Pax Hominibus Bonae Voluntatis

by Aleister Crowley

These words, “Peace to men of good will,” have been mistranslated, “Good will towards men.” Christ said that he did not come to bring peace, but a sword; that he would divide mother from son and father from daughter, careless of the effect of such remarks upon the feelings of Dr. Sigmund Freud. There is no warrant to suppose that Christ was any kind of a Pacifist. On the contrary, he not only prophesied the most terrible wars and disasters to humanity, which, by the theory, he had absolute power to stop, but he threatened eternal damnation to the great mass of men. Billy Sunday’s presentation of Christ is a perfectly scriptural one. Christmas is therefore a season of peace to men of good will, and to them only. But who are these men of good will? Only those who happen to agree with us for the moment.

We have the most artistic photographs dating back not so long ago of Mr. Roosevelt with his arm around the Kaiser’s neck. Immediately before the war Mr. Herbert G. Wells published a book in which he said that Germany was the one country in the world worth living in. German science, German manners, German morals, German everything was the only love of Mr. Herbert G. Wells. No sooner did war break out than he published another book to prove that Germans were raving maniacs hypnotized by Nietzsche. It is evident from these shining examples that our humanitarianism, like all other forms of thought, is strictly limited by time and space. The circumstances of the moment must rule our deepest beliefs. In other words we must be opportunists. The idea of moral character is outworn and ridiculous. Herbert Spencer has shown that the animal which adapts himself to his circumstances is going to survive longer than those who resist their environment. Away then with all considerations of principle! Good feeling, honor, truthfulness are merely false ideas. They are liable at any moment to get you into a mess. We must do as Mr. Pickwick said, “Shout with the largest crowd.” One of the most dangerous things that we can do is to think for ourselves. Archimedes lost his life through being intent upon a geometrical problem when he ought to have been reading the newspapers so as to see the proclamation that his life was to be spared. His business was really to identify himself, and claim the protection of the conquerors. We hope that no reader of this paper is so foolish as to try to think for himself. What are papers for, but to save all this trouble? The only problem that can possibly present itself to us is this, “Which is the largest crowd?”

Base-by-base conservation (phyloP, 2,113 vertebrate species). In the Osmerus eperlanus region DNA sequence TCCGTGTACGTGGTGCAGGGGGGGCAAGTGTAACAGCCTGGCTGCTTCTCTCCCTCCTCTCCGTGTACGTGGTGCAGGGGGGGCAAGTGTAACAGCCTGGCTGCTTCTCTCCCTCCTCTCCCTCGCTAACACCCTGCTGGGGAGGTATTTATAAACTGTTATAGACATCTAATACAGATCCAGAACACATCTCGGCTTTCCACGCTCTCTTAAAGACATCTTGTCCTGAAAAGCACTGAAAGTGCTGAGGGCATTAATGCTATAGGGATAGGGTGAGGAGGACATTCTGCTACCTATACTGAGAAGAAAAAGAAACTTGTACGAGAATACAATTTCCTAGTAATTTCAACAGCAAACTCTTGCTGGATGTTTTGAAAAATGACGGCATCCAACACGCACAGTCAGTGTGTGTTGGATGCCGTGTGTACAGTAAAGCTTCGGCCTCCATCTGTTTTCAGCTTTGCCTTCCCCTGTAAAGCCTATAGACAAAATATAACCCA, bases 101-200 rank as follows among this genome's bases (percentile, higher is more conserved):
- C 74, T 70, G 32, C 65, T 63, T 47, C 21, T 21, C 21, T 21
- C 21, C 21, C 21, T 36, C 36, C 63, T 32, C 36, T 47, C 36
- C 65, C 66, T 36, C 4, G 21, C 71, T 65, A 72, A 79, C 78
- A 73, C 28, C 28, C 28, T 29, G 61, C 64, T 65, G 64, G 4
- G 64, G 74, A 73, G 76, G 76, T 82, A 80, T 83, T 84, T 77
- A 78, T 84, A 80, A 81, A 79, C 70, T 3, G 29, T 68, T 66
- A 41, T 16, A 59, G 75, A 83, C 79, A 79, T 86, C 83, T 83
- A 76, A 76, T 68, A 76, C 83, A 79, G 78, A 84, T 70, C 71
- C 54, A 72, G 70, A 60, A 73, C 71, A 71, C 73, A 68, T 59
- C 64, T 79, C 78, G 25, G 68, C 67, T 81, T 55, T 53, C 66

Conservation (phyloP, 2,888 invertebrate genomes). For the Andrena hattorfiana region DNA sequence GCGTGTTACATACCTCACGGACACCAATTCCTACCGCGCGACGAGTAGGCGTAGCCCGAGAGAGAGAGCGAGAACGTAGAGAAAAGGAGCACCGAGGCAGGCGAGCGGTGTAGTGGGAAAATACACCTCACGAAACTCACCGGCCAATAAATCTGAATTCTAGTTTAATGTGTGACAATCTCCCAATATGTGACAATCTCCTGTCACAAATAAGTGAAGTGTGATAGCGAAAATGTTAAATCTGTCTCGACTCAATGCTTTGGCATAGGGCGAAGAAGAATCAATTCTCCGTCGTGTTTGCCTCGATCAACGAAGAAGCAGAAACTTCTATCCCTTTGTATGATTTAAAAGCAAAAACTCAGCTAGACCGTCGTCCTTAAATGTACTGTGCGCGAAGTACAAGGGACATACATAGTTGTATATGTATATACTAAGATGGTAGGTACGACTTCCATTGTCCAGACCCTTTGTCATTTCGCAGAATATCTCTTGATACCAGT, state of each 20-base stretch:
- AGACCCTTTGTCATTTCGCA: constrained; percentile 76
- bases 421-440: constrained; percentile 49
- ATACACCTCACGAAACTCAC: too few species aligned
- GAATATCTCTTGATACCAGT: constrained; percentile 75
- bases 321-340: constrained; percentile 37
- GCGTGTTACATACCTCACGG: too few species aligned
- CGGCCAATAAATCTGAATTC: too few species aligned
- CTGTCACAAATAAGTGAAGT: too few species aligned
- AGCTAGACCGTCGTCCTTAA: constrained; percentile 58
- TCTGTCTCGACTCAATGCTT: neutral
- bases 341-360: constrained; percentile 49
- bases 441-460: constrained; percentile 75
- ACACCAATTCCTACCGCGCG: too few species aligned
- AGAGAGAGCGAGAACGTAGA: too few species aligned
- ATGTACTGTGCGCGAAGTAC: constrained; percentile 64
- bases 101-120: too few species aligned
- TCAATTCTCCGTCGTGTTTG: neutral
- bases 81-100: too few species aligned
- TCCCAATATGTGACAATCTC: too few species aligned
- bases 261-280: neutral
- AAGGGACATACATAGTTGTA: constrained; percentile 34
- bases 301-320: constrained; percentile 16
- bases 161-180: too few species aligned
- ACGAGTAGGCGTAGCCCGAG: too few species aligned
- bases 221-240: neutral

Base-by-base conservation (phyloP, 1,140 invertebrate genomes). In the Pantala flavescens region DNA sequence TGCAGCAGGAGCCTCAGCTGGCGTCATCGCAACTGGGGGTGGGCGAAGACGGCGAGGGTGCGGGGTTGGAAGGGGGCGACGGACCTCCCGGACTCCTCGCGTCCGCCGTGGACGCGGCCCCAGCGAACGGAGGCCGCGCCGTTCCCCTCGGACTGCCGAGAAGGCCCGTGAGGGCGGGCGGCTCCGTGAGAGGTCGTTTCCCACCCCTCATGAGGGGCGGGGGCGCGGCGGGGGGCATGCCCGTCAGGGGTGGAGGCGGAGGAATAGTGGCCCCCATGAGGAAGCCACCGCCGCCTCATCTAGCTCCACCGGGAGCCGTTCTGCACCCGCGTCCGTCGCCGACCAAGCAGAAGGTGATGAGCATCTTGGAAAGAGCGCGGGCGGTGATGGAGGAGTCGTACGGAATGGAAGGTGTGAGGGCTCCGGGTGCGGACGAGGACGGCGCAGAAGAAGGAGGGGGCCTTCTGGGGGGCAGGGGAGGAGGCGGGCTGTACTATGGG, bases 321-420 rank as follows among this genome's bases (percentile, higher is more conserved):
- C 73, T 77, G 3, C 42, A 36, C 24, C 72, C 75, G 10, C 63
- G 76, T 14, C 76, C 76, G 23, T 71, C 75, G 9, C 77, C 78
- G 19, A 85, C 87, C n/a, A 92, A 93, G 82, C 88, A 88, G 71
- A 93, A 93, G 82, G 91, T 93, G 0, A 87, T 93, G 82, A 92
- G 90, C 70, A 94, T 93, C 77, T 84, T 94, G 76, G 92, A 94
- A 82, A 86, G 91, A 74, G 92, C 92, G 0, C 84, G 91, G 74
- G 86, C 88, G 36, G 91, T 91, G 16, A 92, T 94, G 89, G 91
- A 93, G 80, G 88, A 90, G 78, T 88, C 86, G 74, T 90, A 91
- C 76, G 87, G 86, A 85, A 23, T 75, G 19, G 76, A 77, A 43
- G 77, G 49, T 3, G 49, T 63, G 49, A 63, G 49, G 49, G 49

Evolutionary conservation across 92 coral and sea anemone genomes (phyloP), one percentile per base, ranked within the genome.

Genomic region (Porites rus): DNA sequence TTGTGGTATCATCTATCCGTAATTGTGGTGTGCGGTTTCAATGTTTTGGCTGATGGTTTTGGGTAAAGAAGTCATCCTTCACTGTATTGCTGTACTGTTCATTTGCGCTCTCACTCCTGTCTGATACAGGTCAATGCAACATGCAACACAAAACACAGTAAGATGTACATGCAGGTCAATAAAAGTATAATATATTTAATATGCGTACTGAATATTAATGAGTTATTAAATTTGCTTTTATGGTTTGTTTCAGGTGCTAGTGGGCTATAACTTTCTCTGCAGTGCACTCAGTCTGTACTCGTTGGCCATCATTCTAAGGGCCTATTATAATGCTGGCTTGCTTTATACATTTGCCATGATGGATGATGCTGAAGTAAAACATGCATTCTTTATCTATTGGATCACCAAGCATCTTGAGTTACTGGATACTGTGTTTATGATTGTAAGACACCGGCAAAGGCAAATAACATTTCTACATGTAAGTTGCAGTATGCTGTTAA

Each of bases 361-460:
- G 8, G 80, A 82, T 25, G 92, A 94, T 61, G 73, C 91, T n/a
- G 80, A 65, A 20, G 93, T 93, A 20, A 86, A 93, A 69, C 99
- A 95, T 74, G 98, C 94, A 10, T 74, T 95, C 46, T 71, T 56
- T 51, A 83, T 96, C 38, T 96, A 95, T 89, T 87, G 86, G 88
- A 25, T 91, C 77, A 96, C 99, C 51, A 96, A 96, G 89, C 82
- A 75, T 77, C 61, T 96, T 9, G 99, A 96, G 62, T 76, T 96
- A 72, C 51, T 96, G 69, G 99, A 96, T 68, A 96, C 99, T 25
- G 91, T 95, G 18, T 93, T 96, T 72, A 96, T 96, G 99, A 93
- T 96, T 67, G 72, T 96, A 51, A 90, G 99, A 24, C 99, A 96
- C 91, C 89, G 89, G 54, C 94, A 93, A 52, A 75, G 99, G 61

The idea of resisting repression is a totally wrong one. Christ submitted willingly to what is generally admitted to be the greatest crime ever perpetrated, although, as he himself explained, he had twelve legions of angels actually mobilized, which would have made as short work of the Romans as the angels of Mons did of the Germans in the early part of the war.

I have never been able to understand, by the way, why the angels contented themselves with a single victory. It would have been much nicer for everybody if they had marched straight on to Berlin. I have, therefore, the highest authority for submission to any kind of tyranny. Christ said once again, “Agree with thy adversary quickly while thou art in the way with him, lest he deliver thee to the officer and the officer deliver thee to the judge, and the judge deliver thee to the jailor, verily I say unto thee, thou shalt not come out till thou hast paid the very last mite,” or words to that effect.

It is sometimes a little awkward to draw one’s morals exclusively from the teachings of Christ. They sometimes lead apparently to contradictory conclusions; and, being equally bound by both, contentions arise in ourselves which are only too likely to lead to a neurosis; and that, as you know, leads to a kind gentleman asking us about what happened when we were three years old. The Australians have a better way of explaining these things. They say truthfully, “Oh, you are all right,” and then as a sort of after thought, sadly, “It is a pity the tree fell on you.”